1944   On Christmas Day 120 children attended and given food, clothing and toys

1945   Building was very cold due to coal shortages

1945   VE day party on 13th June given for sixty children and twenty adults

1947   The School Choir won the National  Shaftsbury Society Choral Competition


Following post-war decline of the area and the demolition of slum-housing the building gradually became less used.

However, today the building still accommodates an evangelical Primary School, a Community Dance School and provides food & clothing to the needy through the Charity Lifeshare.



Sharp Street Ragged School

This School was established 1853 by philanthropist and evangelical Christian Christopher Sharp. It is believed that he was descended from John Sharp who had set up the extant St. George's Road (now Rochdale Road) Methodist Church and after who the street was already named.

According to Banks' map of 1844 a previous Sunday school had operated on the site.

The current building dates from 1869. The ground floor was for the reception class where "wild and subdued children" were separated. The curriculum was of a very basic nature - the teaching of simple arithmetic, writing and reading, along with Bible-based religious and moral instruction.

In 1940, the Sharp Street school was bombed - although the stoic people who ran it still went ahead with the Christmas Treat for the children.

In the post war years Sharp Street had strong connections with the cast of Coronation Street and actress Violet Carson, who played Ena Sharples, became President of the school. This was an example of life imitating art as her character was a caretaker in a mission hall just like Sharp Street school.

In 1961, the minutes report changes in demographics in the area with only three houses still standing in the vicinity of the school. However, the 1976/77 report highlighted that the School was fulfilling a need to help tackle delinquency in the form of muggings and football hooligans, and highlights how "they didn't have the excuse of starvation to motivate them into crime like their Victorian counterparts". The building is now Grade II listed and operates as "independent offices and creative spaces".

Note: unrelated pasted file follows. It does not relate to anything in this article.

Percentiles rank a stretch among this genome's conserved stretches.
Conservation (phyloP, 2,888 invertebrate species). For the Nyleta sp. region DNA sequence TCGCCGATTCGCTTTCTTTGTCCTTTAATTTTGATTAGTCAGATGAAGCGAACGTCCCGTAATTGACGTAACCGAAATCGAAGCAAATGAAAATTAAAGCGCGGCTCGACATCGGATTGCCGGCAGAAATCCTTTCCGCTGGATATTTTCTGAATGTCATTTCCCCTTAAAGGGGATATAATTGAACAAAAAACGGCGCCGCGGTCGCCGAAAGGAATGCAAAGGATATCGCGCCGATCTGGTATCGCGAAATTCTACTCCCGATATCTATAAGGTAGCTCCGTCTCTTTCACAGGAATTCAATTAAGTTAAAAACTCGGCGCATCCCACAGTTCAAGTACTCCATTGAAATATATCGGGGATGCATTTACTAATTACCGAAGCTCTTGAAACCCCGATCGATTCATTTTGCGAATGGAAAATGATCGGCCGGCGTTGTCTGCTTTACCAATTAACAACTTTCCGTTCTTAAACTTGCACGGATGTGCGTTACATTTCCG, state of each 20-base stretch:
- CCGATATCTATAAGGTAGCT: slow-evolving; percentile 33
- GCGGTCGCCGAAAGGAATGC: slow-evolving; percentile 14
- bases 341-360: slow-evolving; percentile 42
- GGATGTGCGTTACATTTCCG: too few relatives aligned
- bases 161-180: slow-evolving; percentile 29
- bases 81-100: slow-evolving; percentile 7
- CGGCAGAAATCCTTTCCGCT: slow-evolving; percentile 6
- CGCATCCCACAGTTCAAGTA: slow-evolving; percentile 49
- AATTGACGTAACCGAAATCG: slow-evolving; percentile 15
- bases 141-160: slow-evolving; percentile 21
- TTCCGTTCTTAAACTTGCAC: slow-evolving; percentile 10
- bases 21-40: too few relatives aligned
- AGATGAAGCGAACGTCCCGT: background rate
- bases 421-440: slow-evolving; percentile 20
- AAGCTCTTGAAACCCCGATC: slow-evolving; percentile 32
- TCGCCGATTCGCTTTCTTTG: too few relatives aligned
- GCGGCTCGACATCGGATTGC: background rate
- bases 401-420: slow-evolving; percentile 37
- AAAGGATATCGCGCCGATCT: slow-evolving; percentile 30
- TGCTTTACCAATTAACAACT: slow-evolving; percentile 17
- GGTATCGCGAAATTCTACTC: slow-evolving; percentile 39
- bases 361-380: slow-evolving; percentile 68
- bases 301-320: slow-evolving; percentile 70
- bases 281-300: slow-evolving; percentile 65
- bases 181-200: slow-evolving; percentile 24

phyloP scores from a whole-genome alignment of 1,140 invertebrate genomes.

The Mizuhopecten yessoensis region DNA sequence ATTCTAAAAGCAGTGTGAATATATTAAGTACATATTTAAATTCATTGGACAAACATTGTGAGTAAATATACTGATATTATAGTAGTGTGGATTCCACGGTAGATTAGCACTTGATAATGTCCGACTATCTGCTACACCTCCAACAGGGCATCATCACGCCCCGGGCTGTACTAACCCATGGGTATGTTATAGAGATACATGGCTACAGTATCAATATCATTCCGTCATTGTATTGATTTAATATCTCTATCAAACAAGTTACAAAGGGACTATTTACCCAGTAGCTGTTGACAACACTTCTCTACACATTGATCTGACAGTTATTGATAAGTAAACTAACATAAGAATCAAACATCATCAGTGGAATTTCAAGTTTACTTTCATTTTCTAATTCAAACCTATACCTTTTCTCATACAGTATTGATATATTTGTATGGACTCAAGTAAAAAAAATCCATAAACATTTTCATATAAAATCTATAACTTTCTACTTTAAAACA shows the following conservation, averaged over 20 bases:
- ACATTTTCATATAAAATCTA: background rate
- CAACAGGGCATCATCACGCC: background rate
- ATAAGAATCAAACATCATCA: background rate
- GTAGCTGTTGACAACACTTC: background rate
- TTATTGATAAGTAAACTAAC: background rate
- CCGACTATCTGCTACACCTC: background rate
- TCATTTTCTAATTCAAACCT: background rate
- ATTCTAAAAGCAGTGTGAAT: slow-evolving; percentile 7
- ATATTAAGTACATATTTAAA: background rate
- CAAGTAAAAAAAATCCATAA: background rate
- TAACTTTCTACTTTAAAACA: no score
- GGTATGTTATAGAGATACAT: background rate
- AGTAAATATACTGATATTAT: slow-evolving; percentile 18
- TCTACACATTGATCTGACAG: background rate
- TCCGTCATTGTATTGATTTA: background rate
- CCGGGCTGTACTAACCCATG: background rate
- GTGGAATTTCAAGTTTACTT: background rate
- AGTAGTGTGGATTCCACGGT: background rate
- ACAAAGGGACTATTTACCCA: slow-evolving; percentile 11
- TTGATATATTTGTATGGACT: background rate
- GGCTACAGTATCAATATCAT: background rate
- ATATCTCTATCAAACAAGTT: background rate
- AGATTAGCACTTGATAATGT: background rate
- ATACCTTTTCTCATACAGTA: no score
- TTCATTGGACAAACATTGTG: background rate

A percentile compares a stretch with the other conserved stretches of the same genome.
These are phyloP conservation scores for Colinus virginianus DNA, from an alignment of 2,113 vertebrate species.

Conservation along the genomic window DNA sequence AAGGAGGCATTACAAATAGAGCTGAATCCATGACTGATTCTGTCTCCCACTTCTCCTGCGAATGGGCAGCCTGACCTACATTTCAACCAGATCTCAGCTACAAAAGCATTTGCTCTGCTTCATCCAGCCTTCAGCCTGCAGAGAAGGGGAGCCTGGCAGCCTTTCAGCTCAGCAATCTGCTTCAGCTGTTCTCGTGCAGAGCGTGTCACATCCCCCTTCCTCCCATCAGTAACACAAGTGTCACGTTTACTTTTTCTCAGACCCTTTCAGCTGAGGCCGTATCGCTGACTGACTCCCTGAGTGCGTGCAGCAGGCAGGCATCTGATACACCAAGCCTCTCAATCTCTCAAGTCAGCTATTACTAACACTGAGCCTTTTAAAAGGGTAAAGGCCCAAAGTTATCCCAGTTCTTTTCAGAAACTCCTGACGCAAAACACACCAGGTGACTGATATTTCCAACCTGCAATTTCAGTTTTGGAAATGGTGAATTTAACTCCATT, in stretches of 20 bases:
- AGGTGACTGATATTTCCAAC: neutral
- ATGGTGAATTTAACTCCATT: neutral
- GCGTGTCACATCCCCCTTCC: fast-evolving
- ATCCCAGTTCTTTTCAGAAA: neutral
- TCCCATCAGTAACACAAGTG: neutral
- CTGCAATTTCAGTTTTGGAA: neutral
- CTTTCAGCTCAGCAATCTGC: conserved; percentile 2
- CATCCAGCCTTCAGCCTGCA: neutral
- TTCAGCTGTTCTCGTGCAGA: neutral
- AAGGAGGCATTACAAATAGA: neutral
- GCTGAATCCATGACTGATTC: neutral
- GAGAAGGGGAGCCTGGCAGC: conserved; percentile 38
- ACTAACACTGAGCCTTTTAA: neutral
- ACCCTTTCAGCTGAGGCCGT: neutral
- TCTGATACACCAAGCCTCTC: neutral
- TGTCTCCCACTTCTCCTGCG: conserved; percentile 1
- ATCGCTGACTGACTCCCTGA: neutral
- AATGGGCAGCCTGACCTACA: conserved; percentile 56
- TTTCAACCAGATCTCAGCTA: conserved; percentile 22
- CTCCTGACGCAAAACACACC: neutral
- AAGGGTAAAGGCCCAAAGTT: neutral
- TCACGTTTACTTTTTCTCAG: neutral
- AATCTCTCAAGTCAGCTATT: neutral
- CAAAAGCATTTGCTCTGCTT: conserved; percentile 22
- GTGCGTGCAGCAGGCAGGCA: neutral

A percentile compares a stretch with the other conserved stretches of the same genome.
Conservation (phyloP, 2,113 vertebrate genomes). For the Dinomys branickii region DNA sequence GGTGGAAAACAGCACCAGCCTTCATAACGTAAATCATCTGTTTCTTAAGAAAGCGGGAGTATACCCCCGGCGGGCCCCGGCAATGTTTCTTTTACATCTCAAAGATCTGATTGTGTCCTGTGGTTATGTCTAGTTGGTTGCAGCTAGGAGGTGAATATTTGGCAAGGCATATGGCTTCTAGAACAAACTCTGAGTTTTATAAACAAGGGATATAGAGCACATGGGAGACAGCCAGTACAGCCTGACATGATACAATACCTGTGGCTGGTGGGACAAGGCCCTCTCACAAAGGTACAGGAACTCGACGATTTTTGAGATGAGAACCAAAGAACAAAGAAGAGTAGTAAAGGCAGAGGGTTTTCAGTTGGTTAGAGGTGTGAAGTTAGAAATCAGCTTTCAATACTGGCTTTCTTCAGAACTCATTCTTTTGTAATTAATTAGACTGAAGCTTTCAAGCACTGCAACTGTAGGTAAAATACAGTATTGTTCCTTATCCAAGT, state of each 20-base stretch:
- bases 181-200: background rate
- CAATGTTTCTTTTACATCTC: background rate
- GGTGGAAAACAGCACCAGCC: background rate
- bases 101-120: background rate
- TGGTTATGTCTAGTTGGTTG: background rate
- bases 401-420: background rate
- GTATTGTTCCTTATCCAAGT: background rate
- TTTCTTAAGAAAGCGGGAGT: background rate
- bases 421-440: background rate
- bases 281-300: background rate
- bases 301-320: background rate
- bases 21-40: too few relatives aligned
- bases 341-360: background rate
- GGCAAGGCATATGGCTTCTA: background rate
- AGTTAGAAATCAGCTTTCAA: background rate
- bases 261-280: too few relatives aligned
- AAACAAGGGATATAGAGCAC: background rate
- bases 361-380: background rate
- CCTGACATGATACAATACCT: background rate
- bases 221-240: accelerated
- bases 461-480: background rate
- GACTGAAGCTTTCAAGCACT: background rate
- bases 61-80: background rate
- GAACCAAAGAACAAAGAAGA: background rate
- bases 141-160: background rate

Both schools met with resistance when they first started, from people with a vested interest in keeping the population of Angel Meadow ignorant and in want. The archives highlight that one group of people offered a higher rent for the original Sharp Street building to try to price out the school.


Timeline for Sharp St Ragged School

1853   School started by local businessman & philanthropist Christopher Sharp. 

1870   The School was taken under School Board control following Education Act

1895   School besieged by starving mothers. Basket making and artificial flower                   making introduced (encouraged by John Groom Society)

1900   Mothers class introduced

1914   No mention in the school minutes of impending war

1915   School disrupted by war with 49 serving and four killed

1916   Fifty serving and four killed

1918   By the end of WW1, 65 members of the school had served their country

1919   School affected by staff shortages due to the war and classes cancelled

1924   Pupils experiencing poverty with high unemployment and high cost of living

1931   Swimming club formed

1936   Clothing parcels distributed to the poor

1939   No Children attended services due to evacuation

1940   School suffered substantial damage in an air raid

1942   Attendance increased by cinema shows after the service. 40 school                            members serving in the forces 

1943   Staff shortages due to the war and female staff working in munitions

1960   Became a registered charity

1961   Falling numbers due to demographic changes & slum clearances

1969    Christmas Fairs became a popular event with many celebrities invited to                      open them including Dusty Springfield

1970     Coronation St actress Violet Carson (Ena Sharples) becomes president                    and an association with the soap begins. Several actors including                             William Roach, Pat Phoenix and Michael Le Vell also opened the Fairs                    in subsequent years

1976     School role helps tackle delinquency including muggings & football                                hooliganism

1978      Local Comedian Les Dawson opened the 150 anniversary Christmas Fair

1990    School building restored

2005    Eventually sold by Manchester Cathedral following years of inactivity

2012    Converted into private offices but retains a Community Theatre Space in                   the basement under a condition of sale


In October 2014 FOAM presented a talk on "The Ragged Schools of Angel Meadow" for the Ragged University Project.

Thanks to Sarah and the Archives Team at Manchester Central Library, William Kenneth Jones and FOAM members past and present.

The research compiled for that talk can be found here.